Using if-then-else statements, 3×3=9 cases have to be dealt with separately. In languages like C or Java, a Switch construct would have produced a more readable solution, but unfortunately, Switch can only be used with primary integer and char/byte types, and test values have to be statically defined. It will be appreciated that the above described technique enables the definition of basic imperative and declarative statements, the combination of both kinds of operations in meaningful and arbitrarily complex control structures, and the typing of such constructions. Main applications are language construction, refining control abstractions and programmation models toward more computational expressiveness, rewriting systems theory, classical conditional term rewriting systems, explicit strategies, transformation languages and systems for compilation and language processing, structured document transformation, tree pattern matching, event management, explicit or automatic document transformation systems, and others. The technique provides material for building languages which are less abstract and more general than rewriting systems but abstract enough to simplify and extend general purpose programming languages. The technique could hence play an important role in the design of new transformation techniques or the extension of existing ones. Further, the technique may solve data and document interchange problems which will lead to low costs and high quality solutions. Moreover, the technique provides a programming language framework through the definition of generic syntactic constructs, their operational semantics and the associated formal type system. The important difficulties which underlie the ambitious goal of bringing together declarative and imperative programming styles are solved all together, in a conceptually new and generic approach. It will be appreciated that the bi-valuation technique enables and complements the symmetrical structural pattern matching technique that has been described above. The technique is further particular suited for supporting general typing mechanisms. Type checking improves the global reliability of programming languages, and provides efficient means for optimization, thus, increasing the runtime performance. This will be described in more detail below. By means of bi-valuation of programming statements, and by using imperative connectors, the design of new programming languages or the extension of existing programming languages are rendered possible with constructions that provide innovative expressiveness. Resulting languages are located at an intermediate level of abstraction, between declarative, functional and imperative languages. This kind of abstraction could play an important role in general structure transformation technologies. When building modern programming languages with adequate control abstraction level, the major difficulty is to find the best trade-off between simplicity and power, conciseness and expressiveness. It will therefore be appreciated that the present technique provides programming constructs in such a way that the constructs offer compositional capabilities. Further, connectors are provided that allow the composition of such constructs with relevant semantics. Further, a sound type system is provided which enables to check out composition errors. Statement Evaluation Syntax and Operational Semantics In the following, the syntax and semantics of the basic conditional and imperative constructs are described in more detail. In the testing operation, environment modifications are allowed during evaluation of the boolean part. This enables the use of complex operations with effects on context as a condition for the test:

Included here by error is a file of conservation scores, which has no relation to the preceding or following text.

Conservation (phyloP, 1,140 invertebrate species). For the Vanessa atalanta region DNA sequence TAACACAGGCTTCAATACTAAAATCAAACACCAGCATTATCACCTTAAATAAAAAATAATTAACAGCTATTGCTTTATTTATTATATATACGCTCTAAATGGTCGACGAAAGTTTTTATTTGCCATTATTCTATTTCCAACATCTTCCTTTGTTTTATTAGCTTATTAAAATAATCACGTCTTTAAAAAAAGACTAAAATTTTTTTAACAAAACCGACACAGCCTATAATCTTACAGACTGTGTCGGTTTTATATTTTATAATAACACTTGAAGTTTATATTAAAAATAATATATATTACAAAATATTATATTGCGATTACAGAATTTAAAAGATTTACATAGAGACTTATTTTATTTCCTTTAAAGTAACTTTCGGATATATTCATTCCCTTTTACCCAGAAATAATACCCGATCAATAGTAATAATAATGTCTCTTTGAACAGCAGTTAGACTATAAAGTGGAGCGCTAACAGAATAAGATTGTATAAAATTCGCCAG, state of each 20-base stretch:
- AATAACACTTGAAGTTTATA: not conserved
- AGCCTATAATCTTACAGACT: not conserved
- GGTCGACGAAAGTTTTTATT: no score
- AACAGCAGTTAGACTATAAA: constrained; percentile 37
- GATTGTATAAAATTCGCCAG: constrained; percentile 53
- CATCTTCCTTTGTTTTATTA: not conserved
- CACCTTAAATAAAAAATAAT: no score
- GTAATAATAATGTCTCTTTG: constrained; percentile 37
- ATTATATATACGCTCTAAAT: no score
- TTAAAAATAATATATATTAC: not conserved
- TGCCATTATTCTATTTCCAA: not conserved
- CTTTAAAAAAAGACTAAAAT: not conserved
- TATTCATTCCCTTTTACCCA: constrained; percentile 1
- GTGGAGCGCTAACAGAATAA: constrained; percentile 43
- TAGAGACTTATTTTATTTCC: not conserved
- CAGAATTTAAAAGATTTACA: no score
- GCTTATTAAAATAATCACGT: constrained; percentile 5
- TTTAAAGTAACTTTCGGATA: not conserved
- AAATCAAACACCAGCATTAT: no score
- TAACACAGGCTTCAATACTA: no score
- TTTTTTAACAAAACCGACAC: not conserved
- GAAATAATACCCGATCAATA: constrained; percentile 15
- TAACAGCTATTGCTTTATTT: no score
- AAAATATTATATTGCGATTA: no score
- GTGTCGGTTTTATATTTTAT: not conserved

The sequencing operator is defined as shown hereafter: